Wired has an interesting look at NIN’s stage show, looking at how the band uses old and new technology to create spectacular images live:
With more than 40 tons of lighting and stage rigging, hundreds of LED lights, a daunting array of professional and custom-built machinery running both archaic and standard commercial VJ software, three different video systems and an array of sensors and cameras, the tour is nothing if not a lavish display of techno wizardry.
According to Reznor, it all started with a relatively simple idea.
“I wanted to see how I could use video as an instrument,” he says, “and try to really make the stage feel like it’s organic — like it’s part of the overall set.”
The core of the show is a sophisticated trio of transparent “stealth” screens, which are raised and lowered during the performance.
Using one high-resolution (1024 x 288) Barco D7 screen — basically, an opaque, computer-controlled screen comprised of a tiny LED system on modular panels — and two lower-resolution semitransparent screens up front, Reznor and other band members are able to trigger and control various video loops and effects directly from the stage. The musicians can also interact directly with those visuals onscreen during the show, thanks to a sophisticated array of sensors and cameras.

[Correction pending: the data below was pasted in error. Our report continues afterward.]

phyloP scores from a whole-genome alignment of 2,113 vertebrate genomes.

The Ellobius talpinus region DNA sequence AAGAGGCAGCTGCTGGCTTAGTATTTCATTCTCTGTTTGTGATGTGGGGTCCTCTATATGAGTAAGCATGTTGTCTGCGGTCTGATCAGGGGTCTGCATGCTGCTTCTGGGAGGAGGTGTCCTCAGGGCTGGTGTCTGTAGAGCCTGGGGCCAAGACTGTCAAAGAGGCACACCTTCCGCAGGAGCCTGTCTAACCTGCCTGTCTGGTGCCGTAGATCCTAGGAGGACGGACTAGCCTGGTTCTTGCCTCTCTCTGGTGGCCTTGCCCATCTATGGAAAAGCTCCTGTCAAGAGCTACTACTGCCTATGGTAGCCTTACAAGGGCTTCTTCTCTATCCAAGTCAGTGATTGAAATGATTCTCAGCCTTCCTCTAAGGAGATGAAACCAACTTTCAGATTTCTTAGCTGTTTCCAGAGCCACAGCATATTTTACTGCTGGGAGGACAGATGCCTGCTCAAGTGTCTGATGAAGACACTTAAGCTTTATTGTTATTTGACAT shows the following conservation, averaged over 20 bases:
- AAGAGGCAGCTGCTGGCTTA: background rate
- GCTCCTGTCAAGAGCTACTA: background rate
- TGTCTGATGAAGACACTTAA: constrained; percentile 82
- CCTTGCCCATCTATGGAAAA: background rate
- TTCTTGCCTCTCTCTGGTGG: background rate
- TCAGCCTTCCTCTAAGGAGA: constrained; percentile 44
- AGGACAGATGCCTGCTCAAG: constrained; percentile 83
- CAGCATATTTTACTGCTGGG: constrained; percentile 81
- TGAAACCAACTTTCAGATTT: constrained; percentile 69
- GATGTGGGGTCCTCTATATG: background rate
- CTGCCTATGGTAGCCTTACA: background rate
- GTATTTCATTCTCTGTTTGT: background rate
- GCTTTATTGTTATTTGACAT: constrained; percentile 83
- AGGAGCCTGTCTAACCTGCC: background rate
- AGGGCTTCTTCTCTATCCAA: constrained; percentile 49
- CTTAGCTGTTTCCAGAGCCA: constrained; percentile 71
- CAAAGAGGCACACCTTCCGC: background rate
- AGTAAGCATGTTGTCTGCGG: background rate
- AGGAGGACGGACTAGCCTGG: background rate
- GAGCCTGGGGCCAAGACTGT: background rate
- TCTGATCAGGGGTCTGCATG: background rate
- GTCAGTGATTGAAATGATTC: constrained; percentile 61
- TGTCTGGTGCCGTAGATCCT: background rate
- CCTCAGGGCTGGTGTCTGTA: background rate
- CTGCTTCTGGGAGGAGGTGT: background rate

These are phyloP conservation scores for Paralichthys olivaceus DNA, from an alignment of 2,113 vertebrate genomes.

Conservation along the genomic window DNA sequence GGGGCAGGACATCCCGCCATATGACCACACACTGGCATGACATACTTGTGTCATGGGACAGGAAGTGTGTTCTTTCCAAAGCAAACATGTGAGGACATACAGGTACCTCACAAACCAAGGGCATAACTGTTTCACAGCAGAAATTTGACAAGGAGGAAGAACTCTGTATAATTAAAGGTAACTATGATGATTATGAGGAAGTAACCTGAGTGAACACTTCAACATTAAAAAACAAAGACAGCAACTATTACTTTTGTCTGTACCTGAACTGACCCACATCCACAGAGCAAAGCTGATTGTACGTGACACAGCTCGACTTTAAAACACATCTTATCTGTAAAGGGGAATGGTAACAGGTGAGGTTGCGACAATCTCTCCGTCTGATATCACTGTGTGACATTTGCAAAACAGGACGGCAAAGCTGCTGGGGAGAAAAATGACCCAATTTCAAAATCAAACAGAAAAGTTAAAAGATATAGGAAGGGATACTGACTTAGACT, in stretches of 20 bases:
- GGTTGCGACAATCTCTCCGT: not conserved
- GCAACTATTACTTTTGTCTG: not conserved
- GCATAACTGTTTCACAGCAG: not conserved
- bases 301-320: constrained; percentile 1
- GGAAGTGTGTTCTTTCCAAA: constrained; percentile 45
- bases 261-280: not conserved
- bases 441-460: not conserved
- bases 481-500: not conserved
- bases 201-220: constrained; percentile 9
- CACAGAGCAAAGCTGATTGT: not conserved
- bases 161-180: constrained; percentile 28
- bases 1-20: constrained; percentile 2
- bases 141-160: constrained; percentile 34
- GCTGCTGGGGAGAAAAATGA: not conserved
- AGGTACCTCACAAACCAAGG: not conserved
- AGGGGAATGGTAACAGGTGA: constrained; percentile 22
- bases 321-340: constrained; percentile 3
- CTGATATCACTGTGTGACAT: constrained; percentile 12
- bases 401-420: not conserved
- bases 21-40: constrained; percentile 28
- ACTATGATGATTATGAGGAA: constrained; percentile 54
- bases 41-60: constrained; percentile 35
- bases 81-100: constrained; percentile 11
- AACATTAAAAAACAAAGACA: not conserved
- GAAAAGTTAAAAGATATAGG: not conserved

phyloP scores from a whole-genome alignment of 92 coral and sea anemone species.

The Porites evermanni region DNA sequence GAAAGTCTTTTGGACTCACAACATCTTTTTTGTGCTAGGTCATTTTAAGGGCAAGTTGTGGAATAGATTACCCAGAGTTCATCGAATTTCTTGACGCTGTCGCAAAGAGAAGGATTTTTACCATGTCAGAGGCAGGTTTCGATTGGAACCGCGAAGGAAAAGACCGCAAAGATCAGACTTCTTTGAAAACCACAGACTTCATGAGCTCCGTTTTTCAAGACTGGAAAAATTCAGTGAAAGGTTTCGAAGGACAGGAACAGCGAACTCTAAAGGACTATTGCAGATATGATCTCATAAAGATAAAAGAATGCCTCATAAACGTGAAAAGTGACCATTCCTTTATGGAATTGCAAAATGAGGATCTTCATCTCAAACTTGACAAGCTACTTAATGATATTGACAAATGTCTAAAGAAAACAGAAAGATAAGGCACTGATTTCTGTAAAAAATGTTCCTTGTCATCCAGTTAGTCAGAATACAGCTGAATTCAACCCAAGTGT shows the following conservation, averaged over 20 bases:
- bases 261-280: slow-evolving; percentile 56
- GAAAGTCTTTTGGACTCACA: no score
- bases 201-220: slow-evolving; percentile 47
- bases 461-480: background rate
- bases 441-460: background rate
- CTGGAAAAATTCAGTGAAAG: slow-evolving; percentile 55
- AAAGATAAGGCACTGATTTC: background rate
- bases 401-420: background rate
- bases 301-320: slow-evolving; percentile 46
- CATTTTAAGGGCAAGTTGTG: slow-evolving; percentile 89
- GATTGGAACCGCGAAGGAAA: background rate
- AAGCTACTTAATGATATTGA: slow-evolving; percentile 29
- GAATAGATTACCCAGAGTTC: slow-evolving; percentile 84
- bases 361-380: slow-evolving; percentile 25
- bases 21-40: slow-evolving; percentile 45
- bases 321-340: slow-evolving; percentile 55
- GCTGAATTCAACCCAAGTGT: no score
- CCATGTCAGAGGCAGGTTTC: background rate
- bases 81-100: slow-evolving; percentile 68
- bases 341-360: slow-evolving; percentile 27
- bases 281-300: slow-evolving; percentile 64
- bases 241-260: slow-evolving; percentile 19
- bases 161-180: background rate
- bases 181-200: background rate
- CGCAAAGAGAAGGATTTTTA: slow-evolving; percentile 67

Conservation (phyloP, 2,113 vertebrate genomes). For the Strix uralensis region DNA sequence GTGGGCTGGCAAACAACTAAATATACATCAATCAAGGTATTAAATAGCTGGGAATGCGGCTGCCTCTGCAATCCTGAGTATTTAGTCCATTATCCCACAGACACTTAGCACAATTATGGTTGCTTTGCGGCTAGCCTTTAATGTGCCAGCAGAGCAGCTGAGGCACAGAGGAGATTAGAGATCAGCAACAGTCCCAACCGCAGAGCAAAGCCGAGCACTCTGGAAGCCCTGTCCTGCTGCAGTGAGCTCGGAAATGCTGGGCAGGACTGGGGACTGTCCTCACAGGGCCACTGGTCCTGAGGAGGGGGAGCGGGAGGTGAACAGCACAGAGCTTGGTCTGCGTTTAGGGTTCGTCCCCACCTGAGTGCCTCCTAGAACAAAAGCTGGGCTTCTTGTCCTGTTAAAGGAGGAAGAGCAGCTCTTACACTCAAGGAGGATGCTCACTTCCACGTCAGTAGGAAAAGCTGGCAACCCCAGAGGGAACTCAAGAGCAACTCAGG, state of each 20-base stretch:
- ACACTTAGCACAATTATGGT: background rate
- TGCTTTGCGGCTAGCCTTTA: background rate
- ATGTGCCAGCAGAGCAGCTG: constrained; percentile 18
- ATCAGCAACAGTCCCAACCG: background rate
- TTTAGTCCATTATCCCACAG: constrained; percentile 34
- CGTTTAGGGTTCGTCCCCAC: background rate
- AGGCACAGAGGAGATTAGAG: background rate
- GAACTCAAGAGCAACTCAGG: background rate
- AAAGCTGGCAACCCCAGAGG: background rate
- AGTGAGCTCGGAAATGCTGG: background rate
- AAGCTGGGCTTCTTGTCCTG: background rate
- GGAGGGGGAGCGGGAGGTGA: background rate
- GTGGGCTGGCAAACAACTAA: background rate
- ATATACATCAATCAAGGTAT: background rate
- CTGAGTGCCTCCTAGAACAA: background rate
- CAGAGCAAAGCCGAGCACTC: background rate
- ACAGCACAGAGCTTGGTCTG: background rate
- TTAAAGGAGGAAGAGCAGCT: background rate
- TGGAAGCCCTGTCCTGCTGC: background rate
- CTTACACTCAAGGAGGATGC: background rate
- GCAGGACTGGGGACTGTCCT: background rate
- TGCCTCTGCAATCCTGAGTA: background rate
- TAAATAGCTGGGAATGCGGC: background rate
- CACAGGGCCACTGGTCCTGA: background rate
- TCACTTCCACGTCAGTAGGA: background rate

The full article is worth a read if your a NIN fan or if you’re interested in state of the art concert visuals.